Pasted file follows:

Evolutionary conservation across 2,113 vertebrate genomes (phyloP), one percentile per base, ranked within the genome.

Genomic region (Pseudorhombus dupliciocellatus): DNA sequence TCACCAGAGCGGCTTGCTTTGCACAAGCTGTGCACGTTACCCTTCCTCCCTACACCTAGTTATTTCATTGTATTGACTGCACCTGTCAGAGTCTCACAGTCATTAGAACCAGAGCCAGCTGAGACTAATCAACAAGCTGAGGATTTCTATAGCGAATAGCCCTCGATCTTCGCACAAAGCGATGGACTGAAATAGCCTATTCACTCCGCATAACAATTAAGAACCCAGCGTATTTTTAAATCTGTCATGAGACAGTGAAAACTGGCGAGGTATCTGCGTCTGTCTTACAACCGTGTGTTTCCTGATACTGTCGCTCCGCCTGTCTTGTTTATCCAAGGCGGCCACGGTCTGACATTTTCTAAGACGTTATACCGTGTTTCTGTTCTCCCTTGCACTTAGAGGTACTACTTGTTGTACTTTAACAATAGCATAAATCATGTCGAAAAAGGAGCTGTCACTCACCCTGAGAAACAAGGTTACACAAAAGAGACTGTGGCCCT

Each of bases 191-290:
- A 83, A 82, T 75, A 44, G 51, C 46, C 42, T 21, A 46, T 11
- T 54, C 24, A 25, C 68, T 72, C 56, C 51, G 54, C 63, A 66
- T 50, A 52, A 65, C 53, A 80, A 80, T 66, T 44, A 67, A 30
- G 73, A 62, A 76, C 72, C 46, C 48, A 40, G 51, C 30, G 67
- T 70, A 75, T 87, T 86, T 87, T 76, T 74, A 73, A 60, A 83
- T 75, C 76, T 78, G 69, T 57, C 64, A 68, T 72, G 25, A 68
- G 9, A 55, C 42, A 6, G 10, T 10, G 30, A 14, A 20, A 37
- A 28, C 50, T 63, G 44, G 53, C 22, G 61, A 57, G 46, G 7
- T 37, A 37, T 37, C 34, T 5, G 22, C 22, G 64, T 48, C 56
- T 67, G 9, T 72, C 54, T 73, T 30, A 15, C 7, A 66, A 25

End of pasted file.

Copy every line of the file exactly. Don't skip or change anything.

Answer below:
Evolutionary conservation across 2,113 vertebrate genomes (phyloP), one percentile per base, ranked within the genome.

Genomic region (Pseudorhombus dupliciocellatus): DNA sequence TCACCAGAGCGGCTTGCTTTGCACAAGCTGTGCACGTTACCCTTCCTCCCTACACCTAGTTATTTCATTGTATTGACTGCACCTGTCAGAGTCTCACAGTCATTAGAACCAGAGCCAGCTGAGACTAATCAACAAGCTGAGGATTTCTATAGCGAATAGCCCTCGATCTTCGCACAAAGCGATGGACTGAAATAGCCTATTCACTCCGCATAACAATTAAGAACCCAGCGTATTTTTAAATCTGTCATGAGACAGTGAAAACTGGCGAGGTATCTGCGTCTGTCTTACAACCGTGTGTTTCCTGATACTGTCGCTCCGCCTGTCTTGTTTATCCAAGGCGGCCACGGTCTGACATTTTCTAAGACGTTATACCGTGTTTCTGTTCTCCCTTGCACTTAGAGGTACTACTTGTTGTACTTTAACAATAGCATAAATCATGTCGAAAAAGGAGCTGTCACTCACCCTGAGAAACAAGGTTACACAAAAGAGACTGTGGCCCT

Each of bases 191-290:
- A 83, A 82, T 75, A 44, G 51, C 46, C 42, T 21, A 46, T 11
- T 54, C 24, A 25, C 68, T 72, C 56, C 51, G 54, C 63, A 66
- T 50, A 52, A 65, C 53, A 80, A 80, T 66, T 44, A 67, A 30
- G 73, A 62, A 76, C 72, C 46, C 48, A 40, G 51, C 30, G 67
- T 70, A 75, T 87, T 86, T 87, T 76, T 74, A 73, A 60, A 83
- T 75, C 76, T 78, G 69, T 57, C 64, A 68, T 72, G 25, A 68
- G 9, A 55, C 42, A 6, G 10, T 10, G 30, A 14, A 20, A 37
- A 28, C 50, T 63, G 44, G 53, C 22, G 61, A 57, G 46, G 7
- T 37, A 37, T 37, C 34, T 5, G 22, C 22, G 64, T 48, C 56
- T 67, G 9, T 72, C 54, T 73, T 30, A 15, C 7, A 66, A 25